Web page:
Sukma 2024 will be held in August in Sarawak. At stake in Bornean Malaysia in future elections are 57 parliamentary seats – 31 in Sarawak, 25 in Sabah, and one in Labuan. The voters in this part of the country particularly want a more inclusive nation.

The recent by-election results indicate that Perikatan has lost the momentum it gained during GE15. Unlike months ago, diplomats and businessmen no longer ask whether Anwar’s government will last. There’s a feeling that the Pakatan chairman and PKR president’s position as PM is secure.

The unity government began with a two-thirds majority in Parliament: 148 seats compared with Perikatan’s 74. Then Deputy Prime Minister and Umno president Datuk Seri Dr Ahmad Zahid Hamidi’s DNAA (discharge not amounting to an acquittal) happened, releasing him from 47 corruption charges. And Muda quit the unity government because the DNAA crossed a “clear red line” and declared itself in Opposition (though the party did not join Perikatan).

So it was unity government 147, Perikatan 74, and Muda one. Anwar’s government had lost its two-thirds majority.

Ah, but then on Oct 12, Perikatan’s Kuala Kangsar MP, Iskandar Dzulkarnain Abdul Khalid of Bersatu, said he supports Anwar’s leadership, giving the usual “demi rakyat” (for the people) reason. The Opposition MP needs the Federal Government’s support to urgently address the rising cost of living in his constituency, it seems.

So with Iskandar Dzulkarnain’s support Anwar is back to holding a two-thirds majority.

Perikatan secretary-general Hamzah Zainudin, who is also Bersatu secretary-general, alleged that the government had pressured Iskandar Dzulkarnain into declaring support for the Prime Minister’s leadership.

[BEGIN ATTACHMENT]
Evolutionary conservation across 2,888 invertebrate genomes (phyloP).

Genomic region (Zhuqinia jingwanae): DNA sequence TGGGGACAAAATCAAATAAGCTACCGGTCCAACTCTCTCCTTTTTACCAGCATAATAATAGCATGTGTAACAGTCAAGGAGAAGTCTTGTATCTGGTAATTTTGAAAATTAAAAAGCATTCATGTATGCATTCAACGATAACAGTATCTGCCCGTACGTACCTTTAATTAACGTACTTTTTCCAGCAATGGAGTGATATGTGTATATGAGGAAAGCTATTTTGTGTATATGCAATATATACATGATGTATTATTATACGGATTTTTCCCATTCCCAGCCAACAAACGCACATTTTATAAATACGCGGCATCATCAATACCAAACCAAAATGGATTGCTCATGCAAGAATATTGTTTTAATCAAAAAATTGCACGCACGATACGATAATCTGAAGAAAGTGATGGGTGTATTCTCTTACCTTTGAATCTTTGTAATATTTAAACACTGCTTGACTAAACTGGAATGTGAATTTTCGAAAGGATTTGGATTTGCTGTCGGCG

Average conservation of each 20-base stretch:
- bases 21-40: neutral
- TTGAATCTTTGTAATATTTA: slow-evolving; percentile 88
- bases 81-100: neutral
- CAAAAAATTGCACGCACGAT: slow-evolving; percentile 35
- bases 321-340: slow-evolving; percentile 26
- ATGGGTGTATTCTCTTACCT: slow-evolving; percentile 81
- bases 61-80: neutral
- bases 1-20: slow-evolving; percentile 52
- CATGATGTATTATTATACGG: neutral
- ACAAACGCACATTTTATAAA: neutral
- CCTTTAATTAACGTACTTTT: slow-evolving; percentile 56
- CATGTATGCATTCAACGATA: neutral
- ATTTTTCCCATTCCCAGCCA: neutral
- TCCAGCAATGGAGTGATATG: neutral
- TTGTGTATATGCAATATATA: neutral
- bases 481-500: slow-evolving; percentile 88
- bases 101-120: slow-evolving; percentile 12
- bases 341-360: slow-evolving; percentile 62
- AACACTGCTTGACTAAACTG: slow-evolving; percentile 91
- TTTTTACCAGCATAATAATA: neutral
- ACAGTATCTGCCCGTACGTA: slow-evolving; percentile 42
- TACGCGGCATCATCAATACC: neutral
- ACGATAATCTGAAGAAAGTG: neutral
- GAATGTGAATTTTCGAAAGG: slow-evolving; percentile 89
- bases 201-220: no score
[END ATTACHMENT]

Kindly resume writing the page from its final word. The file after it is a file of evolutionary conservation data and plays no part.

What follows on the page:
Hamzah, the Opposition leader, urged the government to “Cease the abuse of power and intimidation against MPs”, saying such actions run contrary to the principles of democracy.

“It is believed that intimidation and threats were used against the Kuala Kangsar MP to secure his support for the government to regain a two-thirds majority in Parliament,” the Larut MP claimed.

Welcome to karma.

When then Perikatan chairman and Bersatu chairman Tun Dr Mahathir Mohamad and Perikatan chairman and Bersatu president Muhyiddin were prime ministers, Opposition MPs were “persuaded” to jump parties. Hamzah should be aware of how the game is played.

This time, the situation is slightly different. The anti-hopping rule has stopped MPs from jumping parties. But it doesn’t stop them from supporting another coalition.

It will be interesting to see what disciplinary action Bersatu will take against its Kuala Kangsar MP.

In an interview with Time magazine on Wednesday, Anwar said that he is ready to consider making PAS a partner in his unity government.

“Why is there no outrage from the Chinese about Anwar’s invite to PAS?” a diplomat asked me on Friday.

“The Chinese are happy as long as Anwar is PM and DAP is in power. They won’t care if PAS is in the government,” I said.

Anwar successfully persuading PAS to join his government would be the ultimate loss of Perikatan and Muhyiddin’s political mojo.